The first big budget feature film to be entirely set in Dubai is ready to hit cinema screens
Ali Mostafa shouldn’t be this relaxed. The fate of a potential billion-dirham industry for Dubai rests with him. But when Time Out meets the 27-year-old Emirati, he appears enviably calm and collected. This is the director behind Dubai’s first ever big budget feature film, City Of Life. Starring local and international talent – including Britain’s Jason Flemyng (Lock, Stock And Two Smoking Barrels; The Curious Case Of Benjamin Button) and Dubai TV presenter Saoud Al Ka’abi – produced by Tim Smythe (Syriana) and with a rumoured budget of US$7m, it is a big deal.
So who is Ali Mostafa? Born to an Emirati father and a British mother, he first made a name for himself with short film Under The Sun, which won the Emirates Film Competition in 2006 and Best Foreign Film at San Fernando Valley International Film Festival, California. Then, after winning Best Emirati Filmmaker at 2007’s Dubai International Film Festival (DIFF), Mostafa told the assembled press that he would never make another short film, stating that it was time DIFF had the chance to show an Emirati feature. After writing and re-writing his script Mostafa took it to Filmworks, the Dubai-based production company that worked on Syriana and The Kingdom. With their help, and financial backing from a team of sponsors (including DIFC Lifestyle Group and the Dubai Culture & Arts Authority), Mostafa got his big break – and the added pressure of a lot of patrons to impress.
‘I said, if I’m going to do a feature film, it has to be set in Dubai because this is the place I know best and the stories I know best,’ says Mostafa, who before this had only a handful of commercials and the short on his CV. ‘What I wanted to portray in this film is Dubai not as this artificial bubble or giant theme park that people think it is, but a real city like any other major city in the world. Like New York or London, it has its problems, it has its advantages. It’s a real place. If this film does go out internationally, it says, “This is who we are, you can take [Dubai] or leave it.”’
City Of Life is a multi-lingual movie following three narrative strands: an Indian taxi driver who resembles a Bollywood star; a Romanian air hostess; and a privileged young Emirati. All three lives collide in Dubai. As such an integral part of the story – the distinctive landscape, the film title itself – perhaps Dubai is a character, too? ‘Yes, in a sense,’ Mostafa agrees, leaning further back into the sofa. ‘Because I feel these characters, if they were in any other city, probably wouldn’t have reached where they reach in the film. Dubai does give you opportunities, and it can make or break you.’ Mostafa says he chose these characters because they’re all underdogs, citing Indians the underdogs of Asia, Eastern Europeans the underdogs of Europe, and Arabs ‘the underdogs of the world right now’ (Mostafa dreamed up City Of Life’s concept three years ago, selling his car so he could afford to hire a writer to produce the script. Was it a nice car? He smiles, maybe a little ruefully. ‘It was a pretty nice car.’).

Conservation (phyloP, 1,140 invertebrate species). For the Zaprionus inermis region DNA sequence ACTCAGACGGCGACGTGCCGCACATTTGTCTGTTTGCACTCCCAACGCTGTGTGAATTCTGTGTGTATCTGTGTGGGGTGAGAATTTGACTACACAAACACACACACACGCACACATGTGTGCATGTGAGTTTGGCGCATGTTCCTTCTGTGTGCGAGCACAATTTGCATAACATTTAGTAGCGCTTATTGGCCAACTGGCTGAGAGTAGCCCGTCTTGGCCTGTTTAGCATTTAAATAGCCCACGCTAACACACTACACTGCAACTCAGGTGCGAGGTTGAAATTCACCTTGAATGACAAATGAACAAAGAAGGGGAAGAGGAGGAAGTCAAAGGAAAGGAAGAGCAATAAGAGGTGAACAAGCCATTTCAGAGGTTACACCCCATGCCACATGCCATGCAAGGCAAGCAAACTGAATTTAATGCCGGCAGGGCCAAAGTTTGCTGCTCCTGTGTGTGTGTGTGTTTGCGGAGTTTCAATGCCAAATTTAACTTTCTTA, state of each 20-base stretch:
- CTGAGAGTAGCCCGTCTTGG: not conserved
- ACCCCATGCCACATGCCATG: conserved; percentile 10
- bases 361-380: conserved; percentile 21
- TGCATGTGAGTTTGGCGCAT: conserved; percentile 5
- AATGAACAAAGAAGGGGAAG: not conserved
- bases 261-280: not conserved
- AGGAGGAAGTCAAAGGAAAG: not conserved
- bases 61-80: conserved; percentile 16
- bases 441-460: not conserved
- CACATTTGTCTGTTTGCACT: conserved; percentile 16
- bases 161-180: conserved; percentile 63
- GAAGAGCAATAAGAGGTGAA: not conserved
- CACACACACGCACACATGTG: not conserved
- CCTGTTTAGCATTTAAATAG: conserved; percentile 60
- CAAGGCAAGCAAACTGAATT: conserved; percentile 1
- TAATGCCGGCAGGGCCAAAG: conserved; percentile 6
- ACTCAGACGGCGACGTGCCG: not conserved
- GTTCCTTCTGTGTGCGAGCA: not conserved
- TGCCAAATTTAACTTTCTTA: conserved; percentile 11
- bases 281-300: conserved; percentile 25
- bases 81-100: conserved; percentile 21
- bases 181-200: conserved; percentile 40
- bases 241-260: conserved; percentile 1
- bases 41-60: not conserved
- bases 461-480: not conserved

If there is a world in which we can say with any certainty that Arabs are the underdogs, it is film. What little Arab cinema there is fails to make waves internationally, and Hollywood is rarely kind to this part of the world. ‘City Of Life shows a very different view of Arabs, who are never portrayed that positively in Western cinema,’ Mostafa agrees. ‘I mean, there are no terrorists in the film. There are no sheikhs or princes.’ There’s a lot riding on City Of Life. If it does well outside of the UAE, it’s the birth of a lucrative new industry for Dubai, and an exciting new phase for filmmaking in the Middle East. But there are those that didn’t believe Mostafa could do it. ‘I heard a thousand times when making this movie – from the script stage – people would tell me, “Don’t even bother.
Try in 10 years’ time.” But I’m a strong believer in really pushing yourself and not listening to anyone who tells you it’s not gonna happen.’ But that’s not the only pressure weighing on Mostafa’s young shoulders. With City Of Life, he’s being trusted to present Dubai to the rest of the world. There are political considerations. Has he felt restricted in what he can say? ‘You feel restricted in Dubai by regular things that are normal in any other part of the world,’ he says. ‘I can’t go out and tell the grittiest or the dirtiest or the most gruesome story, especially with the first film. I have to respect what I’m doing and where I’m doing it. Right now, with this film, I’m scratching the surface.’ But he argues the more films that are made here, and the more people get used to it, the deeper these films can dig.
We leave Mostafa to finish up his film, and think how unsurprising it is that he chose to tell an underdog story. As an Arab filmmaker, as a 27-year-old who went straight from commercials to a multi-million-dollar feature, he is the true underdog in this story. The question is: will he come out on top? City Of Life is scheduled for release in December.